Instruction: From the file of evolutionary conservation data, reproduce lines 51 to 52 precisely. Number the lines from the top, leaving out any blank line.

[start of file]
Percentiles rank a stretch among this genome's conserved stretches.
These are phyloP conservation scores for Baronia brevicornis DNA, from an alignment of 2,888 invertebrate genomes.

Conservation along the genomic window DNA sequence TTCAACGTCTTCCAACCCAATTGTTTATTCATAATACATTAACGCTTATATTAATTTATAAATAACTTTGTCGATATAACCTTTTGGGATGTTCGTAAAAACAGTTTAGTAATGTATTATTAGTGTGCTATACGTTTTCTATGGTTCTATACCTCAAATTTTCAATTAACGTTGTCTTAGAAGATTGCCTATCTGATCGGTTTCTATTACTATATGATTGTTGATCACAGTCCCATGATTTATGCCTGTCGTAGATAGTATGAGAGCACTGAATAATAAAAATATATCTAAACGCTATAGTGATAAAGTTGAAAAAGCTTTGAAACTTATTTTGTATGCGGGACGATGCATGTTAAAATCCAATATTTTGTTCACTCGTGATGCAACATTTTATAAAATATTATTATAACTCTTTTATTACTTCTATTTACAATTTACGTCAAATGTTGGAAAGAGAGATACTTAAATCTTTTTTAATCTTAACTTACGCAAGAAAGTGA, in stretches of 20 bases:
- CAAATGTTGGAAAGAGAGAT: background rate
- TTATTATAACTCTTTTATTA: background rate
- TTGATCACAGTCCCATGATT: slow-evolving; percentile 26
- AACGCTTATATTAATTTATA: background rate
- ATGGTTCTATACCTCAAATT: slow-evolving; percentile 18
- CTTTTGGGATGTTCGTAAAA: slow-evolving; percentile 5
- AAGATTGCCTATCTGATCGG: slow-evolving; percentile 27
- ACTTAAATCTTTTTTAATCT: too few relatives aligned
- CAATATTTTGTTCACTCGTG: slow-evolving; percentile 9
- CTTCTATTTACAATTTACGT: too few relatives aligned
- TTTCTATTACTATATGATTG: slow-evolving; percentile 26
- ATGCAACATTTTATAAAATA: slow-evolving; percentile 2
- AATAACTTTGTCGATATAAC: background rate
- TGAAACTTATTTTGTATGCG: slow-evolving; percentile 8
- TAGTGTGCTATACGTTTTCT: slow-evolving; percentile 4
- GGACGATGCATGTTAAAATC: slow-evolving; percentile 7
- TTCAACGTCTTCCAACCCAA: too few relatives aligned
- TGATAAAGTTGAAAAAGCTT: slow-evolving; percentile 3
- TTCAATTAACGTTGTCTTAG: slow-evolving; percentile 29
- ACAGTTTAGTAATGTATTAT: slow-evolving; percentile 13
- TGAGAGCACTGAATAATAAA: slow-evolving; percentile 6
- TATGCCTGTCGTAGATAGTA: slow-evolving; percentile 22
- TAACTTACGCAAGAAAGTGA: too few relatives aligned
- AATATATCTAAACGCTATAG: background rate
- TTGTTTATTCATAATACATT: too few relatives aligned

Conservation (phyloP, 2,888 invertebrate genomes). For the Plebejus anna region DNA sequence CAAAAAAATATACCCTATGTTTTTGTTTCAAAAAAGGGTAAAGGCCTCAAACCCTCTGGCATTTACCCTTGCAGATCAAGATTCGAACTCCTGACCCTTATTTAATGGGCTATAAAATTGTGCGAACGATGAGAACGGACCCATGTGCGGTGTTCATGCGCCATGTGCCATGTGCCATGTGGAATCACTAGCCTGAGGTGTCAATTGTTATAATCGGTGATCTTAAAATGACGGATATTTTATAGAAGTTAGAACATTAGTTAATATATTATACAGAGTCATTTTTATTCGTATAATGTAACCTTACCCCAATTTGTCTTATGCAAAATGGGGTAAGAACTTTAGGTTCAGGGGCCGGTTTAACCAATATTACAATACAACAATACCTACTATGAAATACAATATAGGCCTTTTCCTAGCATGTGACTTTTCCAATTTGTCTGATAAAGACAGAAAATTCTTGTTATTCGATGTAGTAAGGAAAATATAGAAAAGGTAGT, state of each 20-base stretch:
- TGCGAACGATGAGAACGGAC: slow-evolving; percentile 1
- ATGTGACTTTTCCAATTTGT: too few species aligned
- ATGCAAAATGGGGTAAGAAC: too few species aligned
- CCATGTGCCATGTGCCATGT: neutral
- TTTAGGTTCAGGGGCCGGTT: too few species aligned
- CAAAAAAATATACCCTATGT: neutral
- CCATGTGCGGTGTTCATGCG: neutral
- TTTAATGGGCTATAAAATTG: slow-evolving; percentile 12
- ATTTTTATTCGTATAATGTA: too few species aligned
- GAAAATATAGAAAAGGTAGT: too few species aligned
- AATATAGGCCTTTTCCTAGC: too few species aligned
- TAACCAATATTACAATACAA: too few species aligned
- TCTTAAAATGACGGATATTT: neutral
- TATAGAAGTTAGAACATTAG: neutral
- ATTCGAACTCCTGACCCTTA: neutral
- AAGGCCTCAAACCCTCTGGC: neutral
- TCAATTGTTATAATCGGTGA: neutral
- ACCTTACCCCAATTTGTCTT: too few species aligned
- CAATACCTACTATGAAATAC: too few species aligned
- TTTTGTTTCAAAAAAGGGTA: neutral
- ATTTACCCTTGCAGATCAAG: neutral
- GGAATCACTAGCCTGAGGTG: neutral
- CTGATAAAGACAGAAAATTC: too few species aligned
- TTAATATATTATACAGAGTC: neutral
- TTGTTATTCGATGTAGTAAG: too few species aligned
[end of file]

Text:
- GGAATCACTAGCCTGAGGTG: neutral
- CTGATAAAGACAGAAAATTC: too few species aligned